The Icy Business of Calculating Cirrus Clouds

Somerville, R. C., Scripps Institution of Oceanography

General Circulation and Single Column Models/Parameterizations

Cloud Modeling

McFarquhar, G.M., S. Iacobellis, and R.C.J. Somerville, 2003: "SCM simulations of tropical ice clouds using observationally based parameterizations of microphysics," J. Climate 16(11):1643-1664.

Iacobellis, S.F., G.M. McFarquhar, D.L. Mitchell, and R.C.J. Somerville, 2003: "The sensitivity of radiative fluxes to parameterized cloud microphysics," J. Climate 16(18): 2979-2996.


Three-part graph: The use of a new cloud parameterization in the Scripps Single-Column Model, in red, demonstrates how the new information allows greater agreement with actual data, in black, from the same 18-month time period at ARM sites in the Southern Great Plains, the Tropical Western Pacific and the North Slope of Alaska. The measurements were of downwelling solar radiation, which is the direct energy from the sun plus the diffuse energy from scattered sunlight, over an 18-month period. Note that the conventional numerical weather model, shown in blue, predicted less radiation than the measurements indicate in the tropics and more radiation in the Arctic. The single-column model, when run with the new cloud parameterizations is in closer agreement to the measurements at all three sites.


Three-part graph: The use of a new cloud parameterization in the Scripps Single-Column Model, in red, demonstrates how the new information allows greater agreement with actual data, in black, from the same 18-month time period at ARM sites in the Southern Great Plains, the Tropical Western Pacific and the North Slope of Alaska. The measurements were of downwelling solar radiation, which is the direct energy from the sun plus the diffuse energy from scattered sunlight, over an 18-month period. Note that the conventional numerical weather model, shown in blue, predicted less radiation than the measurements indicate in the tropics and more radiation in the Arctic. The single-column model, when run with the new cloud parameterizations is in closer agreement to the measurements at all three sites.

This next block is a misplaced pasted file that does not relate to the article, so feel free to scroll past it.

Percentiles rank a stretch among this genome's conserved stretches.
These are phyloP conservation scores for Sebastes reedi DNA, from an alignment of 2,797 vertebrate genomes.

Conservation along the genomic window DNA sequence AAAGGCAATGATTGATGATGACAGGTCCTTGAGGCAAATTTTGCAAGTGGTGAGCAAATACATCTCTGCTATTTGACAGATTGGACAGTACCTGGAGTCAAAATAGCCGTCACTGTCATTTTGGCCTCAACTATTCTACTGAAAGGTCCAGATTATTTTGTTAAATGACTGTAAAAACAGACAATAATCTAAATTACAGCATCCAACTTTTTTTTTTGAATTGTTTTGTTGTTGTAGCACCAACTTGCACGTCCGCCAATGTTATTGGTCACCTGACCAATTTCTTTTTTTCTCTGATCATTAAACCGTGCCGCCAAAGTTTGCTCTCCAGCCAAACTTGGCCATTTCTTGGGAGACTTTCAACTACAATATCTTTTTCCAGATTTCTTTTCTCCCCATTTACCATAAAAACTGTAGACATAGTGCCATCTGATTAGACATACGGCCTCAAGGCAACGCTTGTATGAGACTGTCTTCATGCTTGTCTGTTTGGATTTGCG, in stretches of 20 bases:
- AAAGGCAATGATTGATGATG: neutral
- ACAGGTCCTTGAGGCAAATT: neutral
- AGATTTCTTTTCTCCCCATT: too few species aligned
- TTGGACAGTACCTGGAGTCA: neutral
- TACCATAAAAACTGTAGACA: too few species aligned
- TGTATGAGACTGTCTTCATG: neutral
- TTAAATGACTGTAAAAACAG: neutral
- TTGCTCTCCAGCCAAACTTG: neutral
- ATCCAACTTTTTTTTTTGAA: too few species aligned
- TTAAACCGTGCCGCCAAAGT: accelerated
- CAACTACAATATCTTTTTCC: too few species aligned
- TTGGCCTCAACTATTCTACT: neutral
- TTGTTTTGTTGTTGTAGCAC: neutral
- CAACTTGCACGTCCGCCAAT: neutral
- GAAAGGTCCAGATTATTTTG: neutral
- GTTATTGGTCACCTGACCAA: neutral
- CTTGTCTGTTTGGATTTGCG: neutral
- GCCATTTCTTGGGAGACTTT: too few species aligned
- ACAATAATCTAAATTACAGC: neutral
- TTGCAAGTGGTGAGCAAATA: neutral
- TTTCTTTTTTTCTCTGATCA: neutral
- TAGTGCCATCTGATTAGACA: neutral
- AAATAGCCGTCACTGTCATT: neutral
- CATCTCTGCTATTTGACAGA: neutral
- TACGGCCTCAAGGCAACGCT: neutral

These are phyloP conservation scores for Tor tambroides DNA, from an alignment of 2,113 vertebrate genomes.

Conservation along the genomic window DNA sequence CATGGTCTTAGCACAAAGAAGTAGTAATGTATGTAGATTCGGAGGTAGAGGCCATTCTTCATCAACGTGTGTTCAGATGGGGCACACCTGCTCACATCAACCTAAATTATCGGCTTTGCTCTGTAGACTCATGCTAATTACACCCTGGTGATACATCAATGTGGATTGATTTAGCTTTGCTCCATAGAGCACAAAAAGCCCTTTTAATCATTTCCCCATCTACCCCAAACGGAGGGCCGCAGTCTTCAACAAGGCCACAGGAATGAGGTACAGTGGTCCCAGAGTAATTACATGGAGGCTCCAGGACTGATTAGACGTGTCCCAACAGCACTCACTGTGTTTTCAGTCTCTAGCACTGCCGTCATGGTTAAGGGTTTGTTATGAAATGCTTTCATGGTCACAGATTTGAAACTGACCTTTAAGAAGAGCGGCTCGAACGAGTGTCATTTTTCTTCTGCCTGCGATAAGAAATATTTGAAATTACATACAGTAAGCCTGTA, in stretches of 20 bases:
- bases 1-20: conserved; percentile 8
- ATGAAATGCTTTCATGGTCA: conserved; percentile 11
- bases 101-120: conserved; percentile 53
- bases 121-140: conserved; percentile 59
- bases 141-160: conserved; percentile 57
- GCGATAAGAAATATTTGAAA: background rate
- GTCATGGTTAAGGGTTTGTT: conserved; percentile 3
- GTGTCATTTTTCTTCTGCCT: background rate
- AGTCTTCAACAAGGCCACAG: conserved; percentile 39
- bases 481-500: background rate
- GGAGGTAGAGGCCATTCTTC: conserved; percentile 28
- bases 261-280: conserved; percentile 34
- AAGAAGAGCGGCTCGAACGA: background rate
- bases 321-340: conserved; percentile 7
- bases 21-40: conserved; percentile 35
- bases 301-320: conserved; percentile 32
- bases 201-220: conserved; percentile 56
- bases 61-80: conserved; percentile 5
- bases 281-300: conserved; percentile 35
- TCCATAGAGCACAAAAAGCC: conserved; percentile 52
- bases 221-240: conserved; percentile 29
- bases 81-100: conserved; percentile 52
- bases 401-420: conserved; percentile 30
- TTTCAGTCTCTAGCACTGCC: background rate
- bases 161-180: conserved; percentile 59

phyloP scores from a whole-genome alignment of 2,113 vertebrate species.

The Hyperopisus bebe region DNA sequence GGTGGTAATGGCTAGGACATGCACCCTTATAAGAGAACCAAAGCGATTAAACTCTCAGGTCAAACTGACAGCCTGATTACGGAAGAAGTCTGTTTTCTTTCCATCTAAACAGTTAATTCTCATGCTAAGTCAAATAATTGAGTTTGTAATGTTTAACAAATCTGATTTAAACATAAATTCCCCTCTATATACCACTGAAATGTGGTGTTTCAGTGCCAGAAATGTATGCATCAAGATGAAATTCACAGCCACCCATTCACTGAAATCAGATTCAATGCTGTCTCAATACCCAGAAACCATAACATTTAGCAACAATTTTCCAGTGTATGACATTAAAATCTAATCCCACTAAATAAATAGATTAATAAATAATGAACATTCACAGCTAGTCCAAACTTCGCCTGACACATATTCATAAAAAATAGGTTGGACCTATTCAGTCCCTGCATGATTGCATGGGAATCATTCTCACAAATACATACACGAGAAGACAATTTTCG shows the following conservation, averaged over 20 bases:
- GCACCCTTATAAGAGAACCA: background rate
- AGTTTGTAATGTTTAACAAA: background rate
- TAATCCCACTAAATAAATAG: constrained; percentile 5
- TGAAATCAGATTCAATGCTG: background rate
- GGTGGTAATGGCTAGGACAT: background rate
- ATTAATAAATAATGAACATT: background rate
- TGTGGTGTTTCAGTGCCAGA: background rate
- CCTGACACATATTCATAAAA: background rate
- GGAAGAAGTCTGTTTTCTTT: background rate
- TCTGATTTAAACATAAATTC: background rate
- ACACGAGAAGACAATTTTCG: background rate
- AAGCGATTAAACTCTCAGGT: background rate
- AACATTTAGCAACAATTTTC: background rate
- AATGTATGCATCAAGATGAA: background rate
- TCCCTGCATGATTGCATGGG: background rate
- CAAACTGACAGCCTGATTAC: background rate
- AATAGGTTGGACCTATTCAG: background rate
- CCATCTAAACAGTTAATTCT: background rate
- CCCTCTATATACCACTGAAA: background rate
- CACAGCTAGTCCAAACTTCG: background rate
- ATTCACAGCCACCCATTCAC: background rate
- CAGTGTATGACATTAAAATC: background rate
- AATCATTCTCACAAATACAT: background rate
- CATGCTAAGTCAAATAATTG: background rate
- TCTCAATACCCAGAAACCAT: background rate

Key Participants: Sam Iacobellis, Scripps Institute of Oceanography
Richard Somerville, Scripps Institute of Oceanography
Greg McFarquhar, University of Illinois at Urbana-Champaign
David Mitchell, Desert Research Institute

Clouds and their feedbacks pose the largest single source of uncertainty in climate models. Fresh insights about how clouds contribute to the Earth's ability to reflect away sunlight and contribute to the greenhouse effect were translated into a new parameterization (a formula that makes models run) that greatly improves model predictions. When compared to long-term data collected from the Atmospheric Radiation Measurement Program sites in the Southern Great Plains, the Tropical Western Pacific and the North Slope of Alaska, results using the new parameterization were nearly identical to measurements. The achievement will allow climate modelers to confront the most advanced theories with high-quality measurements of how real clouds behave, according to Richard Somerville, one of the members of the investigative team. They will likely lead to significant improvements in our understanding of climate and our ability to simulate it.